Nursing chain to pay $38M for alleged fraud, poor care

A national nursing-home chain with 20 facilities in Pennsylvania, five in the Philadelphia area, has agreed to pay the federal government $38 million for alleged Medicare fraud, including $10 million for overbilling and $28 million for providing poor patient care.

Extendicare Health Services Inc. and subsidiary Progressive Step Corp. (ProStep) were accused of substandard care between 2007 and 2013 at 33 nursing homes in eight states.

The Justice Department investigated the complaints of two whistle-blowers, one a director of rehabilitation in Pennsylvania and Delaware, who contended that ProStep inflated therapy bills and charged for therapy not provided at nearly all 21 facilities in the Eastern region.

A second whistle-blower in Ohio said the chain of 146 nursing homes had provided poor nursing services that resulted in "disturbing examples of falls, fractures, and head injuries to residents," as well as malnutrition, dehydration, pressure ulcers, and infections, said acting Assistant Attorney General Joyce R. Branda at a briefing Friday in Washington.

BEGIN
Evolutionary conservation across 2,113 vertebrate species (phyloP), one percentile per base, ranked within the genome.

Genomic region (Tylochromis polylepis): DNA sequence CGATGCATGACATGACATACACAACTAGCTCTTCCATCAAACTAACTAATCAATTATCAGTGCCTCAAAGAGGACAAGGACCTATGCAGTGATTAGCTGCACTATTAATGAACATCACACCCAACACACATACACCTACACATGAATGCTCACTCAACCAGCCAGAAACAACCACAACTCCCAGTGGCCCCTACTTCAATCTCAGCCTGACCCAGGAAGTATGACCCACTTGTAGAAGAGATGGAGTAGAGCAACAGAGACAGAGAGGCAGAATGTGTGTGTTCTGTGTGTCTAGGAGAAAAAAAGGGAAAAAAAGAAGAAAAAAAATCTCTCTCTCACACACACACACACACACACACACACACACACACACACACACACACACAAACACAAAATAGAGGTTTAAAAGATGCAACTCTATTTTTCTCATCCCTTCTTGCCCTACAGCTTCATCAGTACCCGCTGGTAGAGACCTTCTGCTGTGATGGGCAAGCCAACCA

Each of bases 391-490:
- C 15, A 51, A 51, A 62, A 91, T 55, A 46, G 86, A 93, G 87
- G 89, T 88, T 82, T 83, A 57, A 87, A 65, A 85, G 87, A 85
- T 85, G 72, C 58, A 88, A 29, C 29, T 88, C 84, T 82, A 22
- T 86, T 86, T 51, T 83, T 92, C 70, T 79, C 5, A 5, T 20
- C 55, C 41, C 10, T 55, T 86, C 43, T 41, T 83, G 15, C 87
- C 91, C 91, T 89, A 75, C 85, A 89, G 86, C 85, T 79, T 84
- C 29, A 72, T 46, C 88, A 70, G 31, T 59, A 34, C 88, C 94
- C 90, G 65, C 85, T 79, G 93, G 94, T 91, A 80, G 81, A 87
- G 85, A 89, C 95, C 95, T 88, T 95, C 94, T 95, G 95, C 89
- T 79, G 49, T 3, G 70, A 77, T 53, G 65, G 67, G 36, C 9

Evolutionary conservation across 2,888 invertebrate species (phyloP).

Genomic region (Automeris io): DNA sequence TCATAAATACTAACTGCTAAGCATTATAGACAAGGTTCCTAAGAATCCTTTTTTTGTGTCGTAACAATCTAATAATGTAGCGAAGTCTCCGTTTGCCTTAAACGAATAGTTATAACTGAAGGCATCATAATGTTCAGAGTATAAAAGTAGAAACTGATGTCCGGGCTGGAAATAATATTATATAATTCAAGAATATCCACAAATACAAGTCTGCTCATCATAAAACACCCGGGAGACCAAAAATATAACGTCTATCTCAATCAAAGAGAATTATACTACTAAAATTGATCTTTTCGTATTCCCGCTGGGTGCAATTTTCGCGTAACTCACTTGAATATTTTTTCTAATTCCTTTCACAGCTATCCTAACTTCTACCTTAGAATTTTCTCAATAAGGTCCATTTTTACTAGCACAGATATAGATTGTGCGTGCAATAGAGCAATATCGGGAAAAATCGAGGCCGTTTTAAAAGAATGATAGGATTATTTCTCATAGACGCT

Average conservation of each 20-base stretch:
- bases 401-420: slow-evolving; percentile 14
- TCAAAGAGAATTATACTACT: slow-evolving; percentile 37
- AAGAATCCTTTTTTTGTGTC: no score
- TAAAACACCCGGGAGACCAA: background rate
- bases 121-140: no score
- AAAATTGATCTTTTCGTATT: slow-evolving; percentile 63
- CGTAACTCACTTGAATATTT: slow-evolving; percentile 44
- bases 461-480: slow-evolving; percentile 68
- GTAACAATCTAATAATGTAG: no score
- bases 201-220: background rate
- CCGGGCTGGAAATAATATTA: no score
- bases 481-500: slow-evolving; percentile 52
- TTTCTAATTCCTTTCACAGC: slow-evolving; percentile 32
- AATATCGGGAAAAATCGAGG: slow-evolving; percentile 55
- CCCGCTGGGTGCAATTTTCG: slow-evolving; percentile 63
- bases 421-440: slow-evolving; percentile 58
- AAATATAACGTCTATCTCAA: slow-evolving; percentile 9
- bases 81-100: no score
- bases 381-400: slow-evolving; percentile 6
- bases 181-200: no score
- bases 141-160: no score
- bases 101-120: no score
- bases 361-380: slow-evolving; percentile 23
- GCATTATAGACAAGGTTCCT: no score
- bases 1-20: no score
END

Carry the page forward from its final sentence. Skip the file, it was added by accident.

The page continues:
Whistle-blower Tracy Lovvorn was area director of rehabilitation for ProStep's Eastern region, which included nursing homes in Dresher, Elkins Park, Langhorne, Levittown, and Norristown.

When she complained to her supervisor that ProStep was submitting false claims for payment, she was fired in November 2009. Lovvorn, who now lives in Massachusetts, filed a lawsuit in federal court in Philadelphia. ProStep provides physical, speech, and occupational rehabilitation services.

The U.S. Attorney's Office for the Eastern District of Pennsylvania "played a major role" in the four-year investigation, said Janet L. Goldstein, one of Lovvorn's attorneys.

The eight states involved in the settlement are Indiana, Kentucky, Michigan, Minnesota, Ohio, Pennsylvania, Washington, and Wisconsin. On its website, Extendicare lists no facilities in New Jersey.

Tim Lukenda, president and chief executive of Extendicare, based in Ontario, said the company was "pleased to finally put this matter behind us."

"We have already invested substantial resources to enhance our existing compliance program over the past several years," he said.

The company will enter into a five-year compliance agreement with the Inspector General's Office at the Department of Health and Human Services. The agreement requires the company to retain an independent monitor and make other changes to assess staffing, quality of care to residents, and annual reviews of Medicare claims.

"It is critical to the integrity of a system that benefits millions of Americans," said Zane David Memeger, U.S. attorney for the Eastern District, "that we do as much as possible to hold accountable those who commit fraudulent acts."

 


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